Joe Sneddon: It wasn't too overwhelming, but it was a very thoughtful gift at the time, and I sat there and all of us contributed $20 or whatever to this individual leader and I left there thinking, I need to do this for my wife.

Japhet De Oliveira: All right.

Joe Sneddon: And my wife is extremely frugal and doesn't expect a lot, but I just remember giving her this necklace and earring and it's just one of those experiences where she just was overwhelmed. And it's just taught me that, you know what, sometimes we may take for granted some of those individuals that are closest to us, and I quickly learned from my team, I need to do what we're doing here for this leader, for my own family and those that are closest to me.

Japhet De Oliveira: That's a good reminder for all of us, that's great. All right, where next sir?

Joe Sneddon: 38.

Japhet De Oliveira: 38, all right. If you needed encouragement, who would you call?

Joe Sneddon: My dad.

Japhet De Oliveira: Yeah?

Joe Sneddon: Yeah. I have three sisters, two older, one younger, grew up in a very close family, so I was the boy and I have an incredible relationship with my father and even to this day, it's a blessing to have him. I realize not everyone has that relationship, but I have a great relationship to where even though I may not like his advice sometimes, I know I can always call him. And he's always made that point, even when he was working, he would always pick up the phone and if he couldn't talk, he'd say, "Joe, let me call you right back." And I've just always appreciated that openness that he's had with me.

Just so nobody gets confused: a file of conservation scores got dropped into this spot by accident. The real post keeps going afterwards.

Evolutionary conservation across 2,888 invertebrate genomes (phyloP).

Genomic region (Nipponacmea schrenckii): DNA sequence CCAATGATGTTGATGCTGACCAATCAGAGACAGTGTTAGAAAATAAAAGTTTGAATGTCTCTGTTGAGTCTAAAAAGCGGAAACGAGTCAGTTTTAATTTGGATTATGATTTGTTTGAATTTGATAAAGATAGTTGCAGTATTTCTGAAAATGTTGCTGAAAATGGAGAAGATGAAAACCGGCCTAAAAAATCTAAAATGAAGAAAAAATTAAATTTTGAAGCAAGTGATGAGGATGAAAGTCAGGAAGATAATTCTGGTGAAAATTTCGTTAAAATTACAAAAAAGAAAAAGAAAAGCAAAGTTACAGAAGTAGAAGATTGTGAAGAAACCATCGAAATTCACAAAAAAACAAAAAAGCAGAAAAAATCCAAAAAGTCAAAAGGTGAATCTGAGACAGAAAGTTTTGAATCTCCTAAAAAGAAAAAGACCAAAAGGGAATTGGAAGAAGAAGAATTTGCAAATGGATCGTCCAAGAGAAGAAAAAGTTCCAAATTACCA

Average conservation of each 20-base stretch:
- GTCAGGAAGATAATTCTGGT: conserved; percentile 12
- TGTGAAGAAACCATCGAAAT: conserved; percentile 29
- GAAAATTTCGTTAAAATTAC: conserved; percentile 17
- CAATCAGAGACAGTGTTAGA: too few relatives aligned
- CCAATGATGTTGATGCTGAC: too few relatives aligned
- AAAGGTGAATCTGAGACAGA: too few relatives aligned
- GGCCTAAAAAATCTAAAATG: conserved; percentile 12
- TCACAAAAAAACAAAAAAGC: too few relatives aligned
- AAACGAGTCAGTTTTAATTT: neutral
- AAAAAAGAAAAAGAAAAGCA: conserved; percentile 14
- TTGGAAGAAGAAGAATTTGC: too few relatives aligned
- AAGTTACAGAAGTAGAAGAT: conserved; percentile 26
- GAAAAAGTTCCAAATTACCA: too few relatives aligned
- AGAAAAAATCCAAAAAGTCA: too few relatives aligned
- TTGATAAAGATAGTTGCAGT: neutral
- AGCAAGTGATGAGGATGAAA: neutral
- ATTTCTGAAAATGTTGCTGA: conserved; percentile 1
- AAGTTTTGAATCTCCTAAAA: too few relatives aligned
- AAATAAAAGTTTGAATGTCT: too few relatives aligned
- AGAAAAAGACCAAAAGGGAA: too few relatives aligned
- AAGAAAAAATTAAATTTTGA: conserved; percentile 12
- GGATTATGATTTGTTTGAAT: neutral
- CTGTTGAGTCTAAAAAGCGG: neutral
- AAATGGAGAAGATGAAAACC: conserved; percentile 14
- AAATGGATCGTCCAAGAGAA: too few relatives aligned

Japhet De Oliveira: Does he know this about you, that you feel this way?

Joe Sneddon: I hope so, I think he knows that. He had a crazy experience a year ago where we nearly lost him. And we were gathering for Christmas dinner this year and I was welcoming everyone to my home and my parents, my sisters and their husbands and it quickly hit us that, a year ago, our lives were really, really turned upside down. So he's a runner himself, he was on the treadmill and he felt a pain in his chest and for whatever reason, he decided to stop, this was the day after Christmas a year ago, and decided to go upstairs and wait for my mom to come home from the store. And she came home and knew something was wrong and so, "let's get you down to the hospital."

And after going to the urgent care and then to the ER, they were like, "we're going to life flight you to Utah Valley." And so my mom called me and told me, "can you meet your dad down there? They are life flighting." And just the reality, so I hear it was basically a dissection of the aorta aneurysm and he lived and it was one of those times where reality hits you pretty fast.

Japhet De Oliveira: Yes, it does.

Joe Sneddon: Because he is always been superman to me and it's one of those things where-

Japhet De Oliveira: That's beautiful.

Joe Sneddon: ... Yeah. We have a great relationship, so I would call my dad and just be grateful for that time that I have with him.